Legal analytics power strategic business decisions across a wide array of industries, and we are pleased to share our very own Jeff Cox’s new article, Legal Analytics in Litigation Finance, that was recently published in Above the Law. Jeff’s article starts with a discussion of the underlying data involved in developing legal analytics and how legal tech companies today are compiling massive data sets from state and federal courts and normalizing those data sets with machine learning technology. After illustrating the size and scope of the data gathered by legal tech companies like UniCourt, Jeff then details the specific use cases for how litigation finance firms can leverage legal analytics to learn more about the parties and attorneys involved in claims they may want to fund and reduce underwriting risk in the process.
Here below is an excerpt from the introduction of Jeff’s article:
The debate on the value of legal analytics for litigation finance should not be over whether the underlying data sets are viable; the data is available, and especially for federal analytics. The real debate should center on how and why litigation finance should use legal analytics and court data to continue producing substantial rates of return for institutional investors.
The genesis of this article stems largely from an insightful piece on litigation finance by Above the Law’s very own David Lat, and his observation that “…there is a debate in litigation finance about the utility of analytics, given the nature and size of the data set.” Here, we’ll explore how advances in the legal technology space and improved access to data has made meaningful analytics possible and review examples of how analytics can be leveraged in litigation finance.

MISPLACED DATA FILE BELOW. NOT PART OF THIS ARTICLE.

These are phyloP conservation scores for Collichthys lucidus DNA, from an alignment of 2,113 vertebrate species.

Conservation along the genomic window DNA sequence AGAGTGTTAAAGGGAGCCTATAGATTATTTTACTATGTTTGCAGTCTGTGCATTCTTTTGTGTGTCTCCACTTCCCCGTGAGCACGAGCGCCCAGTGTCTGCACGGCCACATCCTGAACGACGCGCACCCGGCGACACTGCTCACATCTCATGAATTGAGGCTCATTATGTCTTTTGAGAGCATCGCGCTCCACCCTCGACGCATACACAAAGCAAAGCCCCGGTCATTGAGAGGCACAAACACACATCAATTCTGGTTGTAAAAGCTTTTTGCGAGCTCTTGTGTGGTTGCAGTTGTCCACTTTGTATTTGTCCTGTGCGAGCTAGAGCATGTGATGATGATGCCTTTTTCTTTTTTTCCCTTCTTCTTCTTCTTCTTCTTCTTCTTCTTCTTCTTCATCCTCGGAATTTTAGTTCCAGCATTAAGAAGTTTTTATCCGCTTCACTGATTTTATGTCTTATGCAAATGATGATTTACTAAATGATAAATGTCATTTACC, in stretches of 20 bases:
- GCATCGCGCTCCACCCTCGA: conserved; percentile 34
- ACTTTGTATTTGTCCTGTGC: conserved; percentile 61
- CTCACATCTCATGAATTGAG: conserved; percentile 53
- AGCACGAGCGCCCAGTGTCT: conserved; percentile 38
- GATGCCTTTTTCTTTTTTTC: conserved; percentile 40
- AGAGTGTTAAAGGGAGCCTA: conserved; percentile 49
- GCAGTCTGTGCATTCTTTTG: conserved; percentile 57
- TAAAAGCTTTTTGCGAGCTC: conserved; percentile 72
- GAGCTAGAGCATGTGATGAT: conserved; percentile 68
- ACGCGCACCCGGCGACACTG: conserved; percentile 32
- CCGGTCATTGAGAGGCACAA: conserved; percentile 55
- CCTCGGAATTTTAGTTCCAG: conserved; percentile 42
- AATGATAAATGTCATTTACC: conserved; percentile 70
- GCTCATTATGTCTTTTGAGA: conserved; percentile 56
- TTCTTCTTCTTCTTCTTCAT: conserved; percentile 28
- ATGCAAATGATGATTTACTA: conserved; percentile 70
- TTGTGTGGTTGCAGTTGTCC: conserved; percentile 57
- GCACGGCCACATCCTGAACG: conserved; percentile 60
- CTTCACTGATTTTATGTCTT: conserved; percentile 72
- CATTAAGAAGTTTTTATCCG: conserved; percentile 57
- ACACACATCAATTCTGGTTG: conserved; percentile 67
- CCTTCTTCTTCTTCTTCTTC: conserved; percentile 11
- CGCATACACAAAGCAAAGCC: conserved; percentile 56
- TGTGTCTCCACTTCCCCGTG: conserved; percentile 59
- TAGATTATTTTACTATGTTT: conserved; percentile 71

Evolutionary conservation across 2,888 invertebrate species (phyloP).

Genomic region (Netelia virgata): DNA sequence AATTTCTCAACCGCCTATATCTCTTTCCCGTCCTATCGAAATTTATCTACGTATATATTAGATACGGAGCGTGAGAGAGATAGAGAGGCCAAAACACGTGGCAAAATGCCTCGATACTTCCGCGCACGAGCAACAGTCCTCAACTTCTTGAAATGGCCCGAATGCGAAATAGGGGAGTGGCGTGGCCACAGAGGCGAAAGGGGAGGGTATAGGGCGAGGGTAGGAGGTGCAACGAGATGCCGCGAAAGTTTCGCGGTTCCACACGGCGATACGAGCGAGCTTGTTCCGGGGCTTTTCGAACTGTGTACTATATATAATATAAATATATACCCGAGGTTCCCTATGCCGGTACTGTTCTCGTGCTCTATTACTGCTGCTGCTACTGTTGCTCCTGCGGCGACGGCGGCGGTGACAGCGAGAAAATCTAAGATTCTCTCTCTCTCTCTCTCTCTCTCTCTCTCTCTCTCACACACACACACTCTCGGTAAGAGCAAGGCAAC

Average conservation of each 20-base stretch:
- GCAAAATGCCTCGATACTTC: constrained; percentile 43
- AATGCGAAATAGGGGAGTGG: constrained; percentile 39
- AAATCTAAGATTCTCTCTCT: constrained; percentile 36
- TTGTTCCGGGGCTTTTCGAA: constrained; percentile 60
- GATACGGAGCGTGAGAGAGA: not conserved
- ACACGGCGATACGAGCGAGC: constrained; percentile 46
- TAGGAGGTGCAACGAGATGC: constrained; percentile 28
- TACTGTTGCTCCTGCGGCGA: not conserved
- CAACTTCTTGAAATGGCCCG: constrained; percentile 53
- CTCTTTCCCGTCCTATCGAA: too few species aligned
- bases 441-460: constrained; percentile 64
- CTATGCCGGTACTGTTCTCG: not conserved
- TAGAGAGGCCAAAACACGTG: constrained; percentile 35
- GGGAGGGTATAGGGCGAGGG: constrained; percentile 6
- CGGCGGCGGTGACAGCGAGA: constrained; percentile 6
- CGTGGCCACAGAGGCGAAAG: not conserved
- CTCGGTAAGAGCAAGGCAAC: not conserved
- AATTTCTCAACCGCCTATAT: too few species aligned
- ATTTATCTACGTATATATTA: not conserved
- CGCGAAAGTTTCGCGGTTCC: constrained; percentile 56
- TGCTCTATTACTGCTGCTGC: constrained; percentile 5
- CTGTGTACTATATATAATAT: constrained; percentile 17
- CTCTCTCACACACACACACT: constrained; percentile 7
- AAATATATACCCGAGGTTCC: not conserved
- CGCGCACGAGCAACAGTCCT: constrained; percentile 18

Show Me the Data
The facts relating to the underlying data are fundamental to any discussion on the viability of legal analytics in the litigation finance world. For starters, multiple legal tech companies collectively pull millions of data points from federal courts on a recurring basis every day. While on the one hand advocating for improved access to data and removing restrictive paywalls, they’re also spending hundreds of thousands of dollars (if not millions collectively) per year purchasing PACER data, and creating mountains of actionable information for a myriad of use cases, including those in litigation finance.
On top of building these mountains of data, legal tech companies are also applying artificial intelligence (i.e., machine learning) to clean up and better structure their data to produce more meaningful analytics. Without the machine learning technologies like normalization, which is used to clean raw data from PACER, it would not be possible to provide accurate analytics on the real-world entities that matter, such as the actual attorneys, parties, and judges involved in a case.
Imagine you want to know the analytics behind one of the countless attorneys named John Smith. With normalization, legal tech companies can not only ensure you are seeing the analytics for your particular John Smith, but they can also identify situations where the court may have misspelled John’s name, or other instances, such as John’s middle initial being included or omitted from court records. Being able to distinguish between and see the correct analytics for the John Smith or Jane Doe handling a case you want to invest in can be crucial when you’re weighing a potential multi-million-dollar investment.
Noting the sheer volume of data available and the continuing advances being made by legal tech companies to better structure and enhance that data, the open question for the litigation finance industry is what data points from those millions pulled should they start tracking consistently to develop analytics and better position their next investments into successful legal claims.
You can read the full article here on Above the Law.